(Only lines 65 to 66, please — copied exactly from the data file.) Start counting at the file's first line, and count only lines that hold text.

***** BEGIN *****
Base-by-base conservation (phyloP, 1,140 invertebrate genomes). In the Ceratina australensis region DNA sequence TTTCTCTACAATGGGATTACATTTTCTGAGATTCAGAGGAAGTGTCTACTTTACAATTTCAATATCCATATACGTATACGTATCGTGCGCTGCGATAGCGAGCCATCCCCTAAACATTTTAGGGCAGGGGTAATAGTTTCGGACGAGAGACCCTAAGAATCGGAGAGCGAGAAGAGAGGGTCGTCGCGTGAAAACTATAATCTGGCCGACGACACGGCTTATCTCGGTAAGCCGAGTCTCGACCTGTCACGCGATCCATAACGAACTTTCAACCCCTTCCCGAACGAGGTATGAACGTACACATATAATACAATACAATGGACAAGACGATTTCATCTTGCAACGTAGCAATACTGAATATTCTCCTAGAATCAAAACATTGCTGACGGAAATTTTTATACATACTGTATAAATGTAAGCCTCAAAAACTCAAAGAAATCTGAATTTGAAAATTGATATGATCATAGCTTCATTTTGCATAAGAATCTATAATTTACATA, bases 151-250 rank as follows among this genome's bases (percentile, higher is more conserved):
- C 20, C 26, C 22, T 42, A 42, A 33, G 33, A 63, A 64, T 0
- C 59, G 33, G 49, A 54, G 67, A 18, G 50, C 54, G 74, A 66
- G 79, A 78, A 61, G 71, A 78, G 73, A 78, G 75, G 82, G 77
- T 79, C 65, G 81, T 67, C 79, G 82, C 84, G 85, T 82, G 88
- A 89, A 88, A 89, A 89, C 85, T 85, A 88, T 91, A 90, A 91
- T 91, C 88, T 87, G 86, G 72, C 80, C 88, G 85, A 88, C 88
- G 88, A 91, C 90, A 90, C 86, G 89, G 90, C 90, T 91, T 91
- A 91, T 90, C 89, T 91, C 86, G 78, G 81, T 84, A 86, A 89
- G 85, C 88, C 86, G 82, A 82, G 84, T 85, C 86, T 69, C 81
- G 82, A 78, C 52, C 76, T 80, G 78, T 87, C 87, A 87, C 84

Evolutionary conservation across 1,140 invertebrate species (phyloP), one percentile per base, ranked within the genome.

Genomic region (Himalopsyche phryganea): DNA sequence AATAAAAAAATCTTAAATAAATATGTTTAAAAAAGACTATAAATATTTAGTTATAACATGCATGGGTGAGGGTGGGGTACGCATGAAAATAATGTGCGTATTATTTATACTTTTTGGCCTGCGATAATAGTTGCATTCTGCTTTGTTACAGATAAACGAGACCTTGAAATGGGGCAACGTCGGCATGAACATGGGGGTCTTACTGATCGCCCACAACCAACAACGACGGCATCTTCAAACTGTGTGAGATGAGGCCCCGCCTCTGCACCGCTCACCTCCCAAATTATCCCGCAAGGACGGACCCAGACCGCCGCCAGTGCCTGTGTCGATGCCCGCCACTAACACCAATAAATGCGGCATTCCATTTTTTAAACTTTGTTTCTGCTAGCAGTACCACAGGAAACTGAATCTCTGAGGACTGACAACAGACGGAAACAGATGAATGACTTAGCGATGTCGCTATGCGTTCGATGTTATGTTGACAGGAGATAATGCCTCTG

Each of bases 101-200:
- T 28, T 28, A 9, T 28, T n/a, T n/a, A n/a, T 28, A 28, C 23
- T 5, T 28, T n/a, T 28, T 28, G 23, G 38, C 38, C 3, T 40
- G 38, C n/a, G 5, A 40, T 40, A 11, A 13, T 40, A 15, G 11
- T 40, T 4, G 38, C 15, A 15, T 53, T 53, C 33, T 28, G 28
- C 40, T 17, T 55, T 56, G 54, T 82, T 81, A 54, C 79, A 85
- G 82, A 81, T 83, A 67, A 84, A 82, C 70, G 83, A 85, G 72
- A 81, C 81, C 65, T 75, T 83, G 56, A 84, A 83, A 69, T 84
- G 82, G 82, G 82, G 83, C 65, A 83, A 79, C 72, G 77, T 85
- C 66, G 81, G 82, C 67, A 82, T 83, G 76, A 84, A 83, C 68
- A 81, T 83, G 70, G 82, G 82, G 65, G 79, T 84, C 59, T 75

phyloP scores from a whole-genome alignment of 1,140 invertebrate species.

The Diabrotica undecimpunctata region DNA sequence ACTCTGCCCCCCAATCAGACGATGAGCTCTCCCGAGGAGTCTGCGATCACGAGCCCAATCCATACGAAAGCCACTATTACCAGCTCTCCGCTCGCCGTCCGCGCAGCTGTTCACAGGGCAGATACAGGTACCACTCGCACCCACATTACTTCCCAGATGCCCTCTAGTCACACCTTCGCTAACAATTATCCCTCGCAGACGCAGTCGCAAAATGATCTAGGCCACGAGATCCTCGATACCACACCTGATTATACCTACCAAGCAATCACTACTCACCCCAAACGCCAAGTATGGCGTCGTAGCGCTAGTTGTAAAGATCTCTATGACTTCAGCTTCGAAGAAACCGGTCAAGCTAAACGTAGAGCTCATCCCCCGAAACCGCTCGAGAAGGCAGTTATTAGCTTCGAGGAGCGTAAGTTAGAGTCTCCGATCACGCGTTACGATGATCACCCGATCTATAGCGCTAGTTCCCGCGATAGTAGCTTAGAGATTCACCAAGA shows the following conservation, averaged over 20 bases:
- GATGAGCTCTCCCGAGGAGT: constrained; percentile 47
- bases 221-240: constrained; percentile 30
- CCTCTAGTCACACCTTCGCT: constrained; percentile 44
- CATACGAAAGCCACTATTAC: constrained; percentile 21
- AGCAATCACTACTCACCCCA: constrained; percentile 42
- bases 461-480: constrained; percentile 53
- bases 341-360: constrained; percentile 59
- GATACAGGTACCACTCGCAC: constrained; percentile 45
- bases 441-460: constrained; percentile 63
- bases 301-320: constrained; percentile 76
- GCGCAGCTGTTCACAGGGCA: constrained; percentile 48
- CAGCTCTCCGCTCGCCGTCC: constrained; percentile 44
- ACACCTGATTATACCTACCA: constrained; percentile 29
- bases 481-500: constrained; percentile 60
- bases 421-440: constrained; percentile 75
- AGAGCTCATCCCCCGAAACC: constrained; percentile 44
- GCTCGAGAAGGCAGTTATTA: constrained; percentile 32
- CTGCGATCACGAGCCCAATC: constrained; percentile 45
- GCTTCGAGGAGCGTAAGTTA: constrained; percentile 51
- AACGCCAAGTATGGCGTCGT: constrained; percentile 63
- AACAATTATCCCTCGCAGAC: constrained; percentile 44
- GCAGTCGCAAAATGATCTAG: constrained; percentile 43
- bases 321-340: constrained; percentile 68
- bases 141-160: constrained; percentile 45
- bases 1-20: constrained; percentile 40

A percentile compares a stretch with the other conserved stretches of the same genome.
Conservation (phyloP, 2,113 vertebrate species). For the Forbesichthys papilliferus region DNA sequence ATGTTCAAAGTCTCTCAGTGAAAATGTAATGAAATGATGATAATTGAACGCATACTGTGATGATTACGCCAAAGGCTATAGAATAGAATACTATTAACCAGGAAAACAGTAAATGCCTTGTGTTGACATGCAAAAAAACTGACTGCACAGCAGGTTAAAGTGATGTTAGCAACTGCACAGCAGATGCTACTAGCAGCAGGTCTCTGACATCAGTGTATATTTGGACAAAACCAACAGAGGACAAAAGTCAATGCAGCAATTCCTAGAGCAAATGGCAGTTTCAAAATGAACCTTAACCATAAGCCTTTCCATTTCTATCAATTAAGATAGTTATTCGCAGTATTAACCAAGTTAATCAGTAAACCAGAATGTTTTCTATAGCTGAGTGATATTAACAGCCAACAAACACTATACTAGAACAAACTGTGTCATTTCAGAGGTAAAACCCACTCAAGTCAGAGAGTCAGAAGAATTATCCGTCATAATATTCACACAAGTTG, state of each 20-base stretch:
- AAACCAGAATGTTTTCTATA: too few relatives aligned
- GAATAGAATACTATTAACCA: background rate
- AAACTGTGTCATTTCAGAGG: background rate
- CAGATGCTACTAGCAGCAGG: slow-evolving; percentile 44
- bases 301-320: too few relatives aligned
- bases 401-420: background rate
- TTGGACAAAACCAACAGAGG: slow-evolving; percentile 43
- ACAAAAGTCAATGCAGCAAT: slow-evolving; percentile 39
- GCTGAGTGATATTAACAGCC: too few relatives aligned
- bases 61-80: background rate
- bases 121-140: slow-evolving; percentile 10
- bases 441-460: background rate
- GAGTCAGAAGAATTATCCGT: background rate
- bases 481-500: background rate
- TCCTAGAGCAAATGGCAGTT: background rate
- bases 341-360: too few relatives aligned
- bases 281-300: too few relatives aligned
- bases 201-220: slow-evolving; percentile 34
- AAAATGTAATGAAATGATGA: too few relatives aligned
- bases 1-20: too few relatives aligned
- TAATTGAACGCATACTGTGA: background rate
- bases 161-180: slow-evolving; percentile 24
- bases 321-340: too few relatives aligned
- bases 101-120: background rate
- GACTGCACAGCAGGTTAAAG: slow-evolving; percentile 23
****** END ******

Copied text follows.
- bases 441-460: background rate
- GAGTCAGAAGAATTATCCGT: background rate